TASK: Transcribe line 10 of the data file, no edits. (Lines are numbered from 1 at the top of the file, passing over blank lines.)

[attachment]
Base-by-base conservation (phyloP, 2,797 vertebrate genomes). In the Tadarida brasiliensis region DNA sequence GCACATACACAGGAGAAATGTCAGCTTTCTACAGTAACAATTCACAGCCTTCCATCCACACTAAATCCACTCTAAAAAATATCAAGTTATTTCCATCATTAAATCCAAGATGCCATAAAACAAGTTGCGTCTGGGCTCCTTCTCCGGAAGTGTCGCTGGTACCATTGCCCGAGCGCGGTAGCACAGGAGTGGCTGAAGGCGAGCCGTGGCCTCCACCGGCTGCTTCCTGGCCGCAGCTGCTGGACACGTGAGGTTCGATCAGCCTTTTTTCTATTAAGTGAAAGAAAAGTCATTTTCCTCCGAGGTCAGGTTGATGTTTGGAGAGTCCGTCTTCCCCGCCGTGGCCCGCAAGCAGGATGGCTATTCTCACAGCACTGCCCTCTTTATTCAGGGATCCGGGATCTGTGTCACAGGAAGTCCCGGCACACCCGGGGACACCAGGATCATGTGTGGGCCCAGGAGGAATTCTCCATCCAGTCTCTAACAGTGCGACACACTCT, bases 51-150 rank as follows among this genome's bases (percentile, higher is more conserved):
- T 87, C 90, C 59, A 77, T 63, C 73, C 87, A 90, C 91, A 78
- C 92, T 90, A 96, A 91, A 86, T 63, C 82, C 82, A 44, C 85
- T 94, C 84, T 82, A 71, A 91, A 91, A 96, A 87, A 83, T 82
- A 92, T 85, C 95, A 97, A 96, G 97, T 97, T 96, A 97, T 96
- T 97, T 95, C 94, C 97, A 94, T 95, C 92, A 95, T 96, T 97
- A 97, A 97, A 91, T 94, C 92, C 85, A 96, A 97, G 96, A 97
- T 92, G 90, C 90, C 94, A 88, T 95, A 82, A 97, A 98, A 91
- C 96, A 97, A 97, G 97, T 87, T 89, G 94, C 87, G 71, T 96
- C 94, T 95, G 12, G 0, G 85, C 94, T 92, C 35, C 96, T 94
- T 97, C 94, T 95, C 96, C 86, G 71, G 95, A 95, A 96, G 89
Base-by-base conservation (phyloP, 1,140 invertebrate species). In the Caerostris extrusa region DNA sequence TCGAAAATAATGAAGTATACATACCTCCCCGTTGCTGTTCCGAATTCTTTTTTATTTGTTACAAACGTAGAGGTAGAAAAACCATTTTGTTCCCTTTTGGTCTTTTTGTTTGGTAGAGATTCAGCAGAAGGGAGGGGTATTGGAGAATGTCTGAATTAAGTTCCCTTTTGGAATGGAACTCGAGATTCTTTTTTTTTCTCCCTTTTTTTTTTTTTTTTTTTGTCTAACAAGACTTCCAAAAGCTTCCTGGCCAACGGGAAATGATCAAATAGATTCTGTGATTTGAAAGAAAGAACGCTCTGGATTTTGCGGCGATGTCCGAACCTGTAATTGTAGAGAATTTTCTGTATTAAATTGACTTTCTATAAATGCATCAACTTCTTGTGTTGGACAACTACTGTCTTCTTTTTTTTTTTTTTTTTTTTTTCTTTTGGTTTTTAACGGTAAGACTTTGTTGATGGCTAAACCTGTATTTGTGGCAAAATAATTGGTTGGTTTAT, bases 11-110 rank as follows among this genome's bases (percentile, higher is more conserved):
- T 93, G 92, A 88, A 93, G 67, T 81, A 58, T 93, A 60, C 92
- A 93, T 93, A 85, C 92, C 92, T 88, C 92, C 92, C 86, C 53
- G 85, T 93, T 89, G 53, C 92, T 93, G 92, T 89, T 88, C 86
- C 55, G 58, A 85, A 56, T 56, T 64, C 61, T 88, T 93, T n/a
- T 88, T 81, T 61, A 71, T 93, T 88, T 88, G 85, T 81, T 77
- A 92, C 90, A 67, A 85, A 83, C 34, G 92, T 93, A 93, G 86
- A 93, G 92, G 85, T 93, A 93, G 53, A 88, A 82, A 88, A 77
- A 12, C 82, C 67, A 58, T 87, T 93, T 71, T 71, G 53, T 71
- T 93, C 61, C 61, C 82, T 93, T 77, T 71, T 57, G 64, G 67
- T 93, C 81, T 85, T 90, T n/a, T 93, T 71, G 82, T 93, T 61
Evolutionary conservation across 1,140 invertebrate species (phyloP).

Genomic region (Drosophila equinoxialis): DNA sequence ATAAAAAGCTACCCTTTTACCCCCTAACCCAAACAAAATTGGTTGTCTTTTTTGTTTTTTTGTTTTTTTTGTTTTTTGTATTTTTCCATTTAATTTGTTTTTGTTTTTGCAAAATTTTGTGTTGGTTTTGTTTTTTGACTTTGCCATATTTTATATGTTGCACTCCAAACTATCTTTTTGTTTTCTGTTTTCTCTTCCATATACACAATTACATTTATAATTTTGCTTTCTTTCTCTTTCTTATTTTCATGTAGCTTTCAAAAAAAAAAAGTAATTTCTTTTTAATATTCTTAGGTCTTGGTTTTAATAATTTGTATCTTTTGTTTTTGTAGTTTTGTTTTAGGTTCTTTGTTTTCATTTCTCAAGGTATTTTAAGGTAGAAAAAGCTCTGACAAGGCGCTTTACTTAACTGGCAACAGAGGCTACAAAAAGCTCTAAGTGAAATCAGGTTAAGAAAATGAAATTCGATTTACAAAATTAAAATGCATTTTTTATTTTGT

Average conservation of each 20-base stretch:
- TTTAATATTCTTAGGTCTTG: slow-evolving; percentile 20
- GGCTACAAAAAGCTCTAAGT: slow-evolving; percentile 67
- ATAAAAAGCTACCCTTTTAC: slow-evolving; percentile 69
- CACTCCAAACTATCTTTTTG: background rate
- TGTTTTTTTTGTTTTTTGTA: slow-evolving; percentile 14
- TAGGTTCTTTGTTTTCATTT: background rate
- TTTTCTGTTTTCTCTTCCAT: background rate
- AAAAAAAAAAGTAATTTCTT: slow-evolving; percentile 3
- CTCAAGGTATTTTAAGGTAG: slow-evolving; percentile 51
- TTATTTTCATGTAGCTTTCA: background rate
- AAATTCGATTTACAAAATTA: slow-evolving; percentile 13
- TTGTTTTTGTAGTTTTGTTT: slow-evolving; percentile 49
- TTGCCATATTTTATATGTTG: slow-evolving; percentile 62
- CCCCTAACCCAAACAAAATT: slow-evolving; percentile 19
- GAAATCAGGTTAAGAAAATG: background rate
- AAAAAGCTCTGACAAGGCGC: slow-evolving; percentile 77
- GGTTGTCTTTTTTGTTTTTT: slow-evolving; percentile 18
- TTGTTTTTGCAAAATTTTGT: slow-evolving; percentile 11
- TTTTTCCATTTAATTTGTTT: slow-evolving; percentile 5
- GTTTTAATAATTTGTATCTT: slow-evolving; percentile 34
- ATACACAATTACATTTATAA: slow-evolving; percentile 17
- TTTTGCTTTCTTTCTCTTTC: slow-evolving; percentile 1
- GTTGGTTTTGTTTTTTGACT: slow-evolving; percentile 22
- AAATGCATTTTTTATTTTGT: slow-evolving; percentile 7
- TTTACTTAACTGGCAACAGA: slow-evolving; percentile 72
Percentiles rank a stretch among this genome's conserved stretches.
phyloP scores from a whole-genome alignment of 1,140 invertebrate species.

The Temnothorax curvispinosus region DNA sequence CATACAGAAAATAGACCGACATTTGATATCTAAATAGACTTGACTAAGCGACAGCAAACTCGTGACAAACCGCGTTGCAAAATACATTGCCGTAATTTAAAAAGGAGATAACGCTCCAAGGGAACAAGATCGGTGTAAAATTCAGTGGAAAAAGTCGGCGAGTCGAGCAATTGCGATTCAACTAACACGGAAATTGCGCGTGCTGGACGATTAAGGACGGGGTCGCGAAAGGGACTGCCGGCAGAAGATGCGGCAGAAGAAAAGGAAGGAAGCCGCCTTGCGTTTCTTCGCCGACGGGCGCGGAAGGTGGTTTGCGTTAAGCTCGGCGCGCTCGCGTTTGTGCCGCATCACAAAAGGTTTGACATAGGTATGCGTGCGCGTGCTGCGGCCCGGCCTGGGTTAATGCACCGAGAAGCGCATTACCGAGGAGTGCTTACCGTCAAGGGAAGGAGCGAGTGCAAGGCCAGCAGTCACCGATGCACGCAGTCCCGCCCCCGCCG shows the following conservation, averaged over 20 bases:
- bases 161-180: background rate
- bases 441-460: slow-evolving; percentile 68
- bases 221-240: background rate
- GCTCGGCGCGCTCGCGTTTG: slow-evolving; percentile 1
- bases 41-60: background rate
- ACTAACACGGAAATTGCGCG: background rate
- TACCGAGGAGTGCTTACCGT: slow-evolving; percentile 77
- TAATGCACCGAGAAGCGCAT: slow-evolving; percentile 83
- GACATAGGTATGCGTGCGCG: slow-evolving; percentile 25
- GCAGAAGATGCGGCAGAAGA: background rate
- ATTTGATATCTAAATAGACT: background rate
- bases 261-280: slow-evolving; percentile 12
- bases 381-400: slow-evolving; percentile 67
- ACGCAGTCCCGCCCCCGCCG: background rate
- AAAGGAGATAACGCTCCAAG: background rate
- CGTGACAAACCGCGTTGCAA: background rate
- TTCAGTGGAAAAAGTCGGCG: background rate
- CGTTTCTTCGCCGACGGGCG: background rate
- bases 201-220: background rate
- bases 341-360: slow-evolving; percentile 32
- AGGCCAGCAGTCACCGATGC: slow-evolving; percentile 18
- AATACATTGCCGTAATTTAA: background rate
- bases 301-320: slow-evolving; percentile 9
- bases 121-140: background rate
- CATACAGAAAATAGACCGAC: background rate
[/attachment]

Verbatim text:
- C 94, T 95, G 12, G 0, G 85, C 94, T 92, C 35, C 96, T 94